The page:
The ADC outputs a digital word that shows how many counts are in its input voltage level. As the ADC counts the input level, it never reaches the voltage reference. Its full scale (FS) is calculated with the following formula:

_{} |
(3) |

After replacing the LSB in equation (3), the ADC full-scale results as in equation (4).

_{} |
(4) |

Figure 2 shows the ADC counts and the corresponding hex code.

In our 8-bit ADC example, if the voltage reference is Vref = 5V, then the LSB and FS are:

_{} |
(5) |

As you can see, and ADC can never reach its Vref but, as the number of bits is higher, it gets very close to its reference voltage. The same can be said about a DAC.

Moreover, from equation (1), we can write the mathematical relation between Vref and LSB as follows:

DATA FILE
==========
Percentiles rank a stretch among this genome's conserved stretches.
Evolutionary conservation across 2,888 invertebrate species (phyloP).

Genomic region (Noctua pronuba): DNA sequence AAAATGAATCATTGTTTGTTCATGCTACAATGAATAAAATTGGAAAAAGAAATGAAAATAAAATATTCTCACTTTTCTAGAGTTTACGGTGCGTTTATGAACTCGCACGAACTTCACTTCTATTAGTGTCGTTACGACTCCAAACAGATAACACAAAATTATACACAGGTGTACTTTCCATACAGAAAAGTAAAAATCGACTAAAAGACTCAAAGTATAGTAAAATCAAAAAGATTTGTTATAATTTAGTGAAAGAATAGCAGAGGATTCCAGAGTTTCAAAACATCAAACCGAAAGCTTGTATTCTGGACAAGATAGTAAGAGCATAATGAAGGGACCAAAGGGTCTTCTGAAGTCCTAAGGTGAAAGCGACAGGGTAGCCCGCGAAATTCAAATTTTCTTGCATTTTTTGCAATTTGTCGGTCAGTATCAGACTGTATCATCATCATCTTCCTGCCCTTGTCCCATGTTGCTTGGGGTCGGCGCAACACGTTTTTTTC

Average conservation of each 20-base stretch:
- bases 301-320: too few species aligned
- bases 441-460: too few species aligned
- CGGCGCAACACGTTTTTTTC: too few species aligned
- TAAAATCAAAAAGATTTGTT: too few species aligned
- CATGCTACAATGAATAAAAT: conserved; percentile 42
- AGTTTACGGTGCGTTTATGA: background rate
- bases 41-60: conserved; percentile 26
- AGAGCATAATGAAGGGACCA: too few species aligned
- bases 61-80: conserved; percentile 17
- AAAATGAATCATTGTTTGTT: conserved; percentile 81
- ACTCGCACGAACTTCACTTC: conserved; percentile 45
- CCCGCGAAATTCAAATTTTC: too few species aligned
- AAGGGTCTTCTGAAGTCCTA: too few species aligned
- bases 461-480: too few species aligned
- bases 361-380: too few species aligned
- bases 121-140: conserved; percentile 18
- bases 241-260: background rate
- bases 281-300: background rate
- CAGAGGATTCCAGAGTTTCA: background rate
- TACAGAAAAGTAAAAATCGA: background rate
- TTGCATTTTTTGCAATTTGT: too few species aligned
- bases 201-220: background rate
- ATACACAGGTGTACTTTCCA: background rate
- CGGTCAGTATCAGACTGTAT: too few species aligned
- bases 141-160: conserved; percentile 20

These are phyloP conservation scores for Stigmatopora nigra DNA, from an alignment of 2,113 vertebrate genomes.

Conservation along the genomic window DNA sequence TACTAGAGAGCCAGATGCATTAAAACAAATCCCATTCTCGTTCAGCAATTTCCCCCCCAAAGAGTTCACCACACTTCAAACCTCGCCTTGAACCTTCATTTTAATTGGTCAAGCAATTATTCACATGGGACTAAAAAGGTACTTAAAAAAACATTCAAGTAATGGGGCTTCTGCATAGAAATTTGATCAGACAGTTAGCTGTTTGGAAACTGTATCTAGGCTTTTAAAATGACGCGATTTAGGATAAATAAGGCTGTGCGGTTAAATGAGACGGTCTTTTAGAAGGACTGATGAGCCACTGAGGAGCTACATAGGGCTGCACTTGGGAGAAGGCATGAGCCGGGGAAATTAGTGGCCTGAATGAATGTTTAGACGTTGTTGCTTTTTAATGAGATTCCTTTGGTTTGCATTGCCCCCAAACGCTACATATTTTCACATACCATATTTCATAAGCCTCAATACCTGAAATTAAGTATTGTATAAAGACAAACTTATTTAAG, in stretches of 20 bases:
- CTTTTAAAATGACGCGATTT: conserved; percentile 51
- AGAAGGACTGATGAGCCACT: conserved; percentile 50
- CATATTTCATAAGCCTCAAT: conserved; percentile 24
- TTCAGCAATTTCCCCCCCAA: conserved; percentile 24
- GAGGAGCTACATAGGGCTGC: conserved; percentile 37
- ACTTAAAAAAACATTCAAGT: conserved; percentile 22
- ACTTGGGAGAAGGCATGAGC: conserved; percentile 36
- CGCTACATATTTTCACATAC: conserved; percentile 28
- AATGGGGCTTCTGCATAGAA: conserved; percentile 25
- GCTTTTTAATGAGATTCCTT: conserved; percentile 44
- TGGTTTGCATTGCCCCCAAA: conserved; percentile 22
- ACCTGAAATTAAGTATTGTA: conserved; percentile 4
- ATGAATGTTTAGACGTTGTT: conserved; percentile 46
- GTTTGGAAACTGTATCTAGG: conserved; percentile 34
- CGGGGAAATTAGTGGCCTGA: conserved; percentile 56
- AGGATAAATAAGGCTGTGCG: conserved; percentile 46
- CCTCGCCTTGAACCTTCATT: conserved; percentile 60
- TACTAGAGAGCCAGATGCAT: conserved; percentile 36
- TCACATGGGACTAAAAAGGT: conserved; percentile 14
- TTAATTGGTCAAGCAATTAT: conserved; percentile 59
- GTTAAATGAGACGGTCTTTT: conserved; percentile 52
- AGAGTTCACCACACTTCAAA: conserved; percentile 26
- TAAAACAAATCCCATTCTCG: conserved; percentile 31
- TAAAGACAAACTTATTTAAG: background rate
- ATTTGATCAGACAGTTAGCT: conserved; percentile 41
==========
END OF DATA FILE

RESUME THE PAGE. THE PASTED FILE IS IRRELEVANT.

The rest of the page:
_{
} |
(6) |

If we replace Vref in equation (3), and after calculations, we can write the definition of the LSB as a function of the ADC’s full-scale, as in equation (7).

_{} |
(7) |

This is the trouble, as the LSB has two definitions, equations (1) and (7). Both of them are valid, and some authors are ambiguous or confused about them. I have seen articles in which Vref is considered the component full-scale, which is the premise that generates subsequent wrong definitions.

Therefore, all one needs to remember about the LSB is its definition, as follows:

_{} |
(8) |

**>>> <<<**

Here are some data sheet examples:

**AD7823, 8-Bit ADC, manufacturer ****Analog Devices**

If Vref = 2.5 V then

1LSB = 9.766 mV,

FS = Vref – 1 LSB = 2.490234 V

If Vin = FS = 2.490234 V, then ADC Hex Code = FF, and

If Vin = 0 V, then ADC Hex Code = 00.

If Vref = 5 V then

1LSB = 19.531 mV,

FS = Vref – 1 LSB = 4.980469 V

If Vin = FS = 4.980469 V, then ADC Hex Code = FF, and

If Vin = 0 V, then ADC Hex Code = 00.

**AD7685, 16-Bit ADC, manufacturer Analog Devices**

If Vref = 2.5 V then

1LSB = 38.1 uV,

FS = Vref – 1 LSB = 2.499962 V

If Vin = FS = 2.499962 V, then ADC Hex Code = FFFF, and